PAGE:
ROCKLAND — Singer-songwriter Don McLean pleaded guilty Thursday to hitting and threatening his wife, from whom he in now divorced, as part of a plea deal.

McLean, 70, of Camden, best known for his 1971 hit song “American Pie,” pleaded guilty to misdemeanor counts of domestic violence assault, domestic violence criminal threatening, criminal mischief, and criminal restraint in Knox County Unified Court.

If McLean abides by the court agreement for one year, he will pay a $1,000 fine for each count and the domestic violence assault charge will be dismissed. If he has contact with his ex-wife, Patrisha McLean, either directly or indirectly, or if he does not complete a mental health evaluation within 60 days, he could face an open plea and the domestic violence assault charge will remain.

The couple divorced in June.

Patrisha McLean, reading from a prepared statement, told the court there was nothing unusual about what happened in the early morning hours of Jan. 18. She described what she endured that night, saying McLean struck and jabbed at her limbs, put his palms on her temples like a vice, and told her he wanted to strangle her.

Following the Jan. 18 ordeal, Patrisha McLean applied for a temporary protection from abuse order against McLean. She said she was terrorized by McLean for four hours, adding that the 911 call she made from her cellphone after locking herself in the bathroom may have saved her life.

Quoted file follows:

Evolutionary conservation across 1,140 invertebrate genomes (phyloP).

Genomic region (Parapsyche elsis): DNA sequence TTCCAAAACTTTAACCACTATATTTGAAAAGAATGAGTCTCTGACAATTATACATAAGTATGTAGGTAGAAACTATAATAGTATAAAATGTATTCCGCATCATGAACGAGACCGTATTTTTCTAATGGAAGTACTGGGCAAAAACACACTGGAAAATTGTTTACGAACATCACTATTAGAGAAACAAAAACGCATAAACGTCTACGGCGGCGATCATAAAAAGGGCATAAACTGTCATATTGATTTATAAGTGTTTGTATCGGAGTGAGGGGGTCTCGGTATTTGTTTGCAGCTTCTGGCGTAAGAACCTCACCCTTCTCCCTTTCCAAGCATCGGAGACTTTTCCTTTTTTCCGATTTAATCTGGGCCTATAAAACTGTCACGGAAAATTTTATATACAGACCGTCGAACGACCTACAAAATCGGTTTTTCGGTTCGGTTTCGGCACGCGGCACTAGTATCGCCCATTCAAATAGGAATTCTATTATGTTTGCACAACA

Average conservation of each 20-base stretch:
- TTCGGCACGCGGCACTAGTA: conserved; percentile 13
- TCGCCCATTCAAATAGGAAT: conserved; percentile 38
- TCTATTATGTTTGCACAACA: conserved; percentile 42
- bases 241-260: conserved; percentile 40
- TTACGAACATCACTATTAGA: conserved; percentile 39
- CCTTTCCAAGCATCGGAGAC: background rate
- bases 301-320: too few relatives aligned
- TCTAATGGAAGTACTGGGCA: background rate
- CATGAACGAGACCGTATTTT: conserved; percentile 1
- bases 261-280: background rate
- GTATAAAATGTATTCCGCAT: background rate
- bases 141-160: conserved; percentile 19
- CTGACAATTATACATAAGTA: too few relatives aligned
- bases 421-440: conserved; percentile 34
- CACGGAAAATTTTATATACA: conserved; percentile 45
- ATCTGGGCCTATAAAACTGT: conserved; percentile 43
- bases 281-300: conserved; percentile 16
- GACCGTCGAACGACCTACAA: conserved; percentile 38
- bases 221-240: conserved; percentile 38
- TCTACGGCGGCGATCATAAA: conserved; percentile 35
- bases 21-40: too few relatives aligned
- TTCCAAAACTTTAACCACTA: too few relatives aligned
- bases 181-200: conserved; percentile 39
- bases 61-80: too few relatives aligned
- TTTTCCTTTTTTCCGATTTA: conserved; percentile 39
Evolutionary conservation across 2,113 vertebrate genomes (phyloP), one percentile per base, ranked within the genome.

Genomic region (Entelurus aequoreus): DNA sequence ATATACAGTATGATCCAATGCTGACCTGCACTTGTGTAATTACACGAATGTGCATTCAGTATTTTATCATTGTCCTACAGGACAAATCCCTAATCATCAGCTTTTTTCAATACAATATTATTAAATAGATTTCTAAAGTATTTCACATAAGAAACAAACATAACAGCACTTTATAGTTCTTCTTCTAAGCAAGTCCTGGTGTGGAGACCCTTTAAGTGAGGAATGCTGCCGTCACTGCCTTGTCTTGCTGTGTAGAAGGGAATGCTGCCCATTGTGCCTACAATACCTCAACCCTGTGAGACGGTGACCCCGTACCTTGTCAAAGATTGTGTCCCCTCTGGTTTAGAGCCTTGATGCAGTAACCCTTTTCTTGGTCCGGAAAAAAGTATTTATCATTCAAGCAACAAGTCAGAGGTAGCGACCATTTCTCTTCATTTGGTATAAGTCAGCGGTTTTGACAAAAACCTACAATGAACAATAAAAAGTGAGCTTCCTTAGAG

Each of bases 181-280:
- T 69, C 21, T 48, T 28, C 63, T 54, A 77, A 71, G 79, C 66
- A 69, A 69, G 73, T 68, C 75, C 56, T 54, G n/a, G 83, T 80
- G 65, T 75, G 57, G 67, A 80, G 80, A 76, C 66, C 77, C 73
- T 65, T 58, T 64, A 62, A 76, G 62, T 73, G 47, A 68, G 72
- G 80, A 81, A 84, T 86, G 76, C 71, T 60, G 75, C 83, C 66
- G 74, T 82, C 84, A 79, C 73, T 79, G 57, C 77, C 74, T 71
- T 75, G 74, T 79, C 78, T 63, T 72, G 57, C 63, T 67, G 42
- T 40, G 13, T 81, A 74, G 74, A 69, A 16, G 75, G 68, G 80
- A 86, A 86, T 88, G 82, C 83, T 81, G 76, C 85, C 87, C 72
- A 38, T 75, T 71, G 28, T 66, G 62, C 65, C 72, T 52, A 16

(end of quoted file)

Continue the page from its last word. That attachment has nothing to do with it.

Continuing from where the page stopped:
She said McLean tried to break down the door, but stopped when she said she was calling the police.

Patrisha McLean said the bail conditions imposed on McLean gave her the space and the time to realize the life she thought she lived as a fairy tale was, in reality, a nightmare.

“Don took away 30 years of my life by controlling every aspect of it through violence and fear of violence. Because he told me over and over again that if I left him he could kill me, divorce has not freed me from living in fear of him,” she said.

She thanked the court for holding McLean accountable for his abuse and said because of the defendant’s money and fame, he likely expected to not face consequences.

Walter McKee, McLean’s attorney, said that his client categorically denies every statement made by the victim. In an email after the hearing, McKee said the Patrisha McLean’s statements are patently and provably false, and designed for her own publicity.

Assistant District Attorney Christopher Fernald said the victim feels the resolution of the case is a reasonable outcome. The prosecutor said the case was handled as any other domestic violence case would have been.


Justice William Stokes commended both attorneys for their work, saying it was a difficult case, and echoed Fernald’s statement that McLean’s fame did not play a role in the case.

“Everyone is equal in the eyes of the law. That is the beauty of our country,” Stokes said.

Juliette Laaka can be reached at 594-4401 ext. 118 or at:

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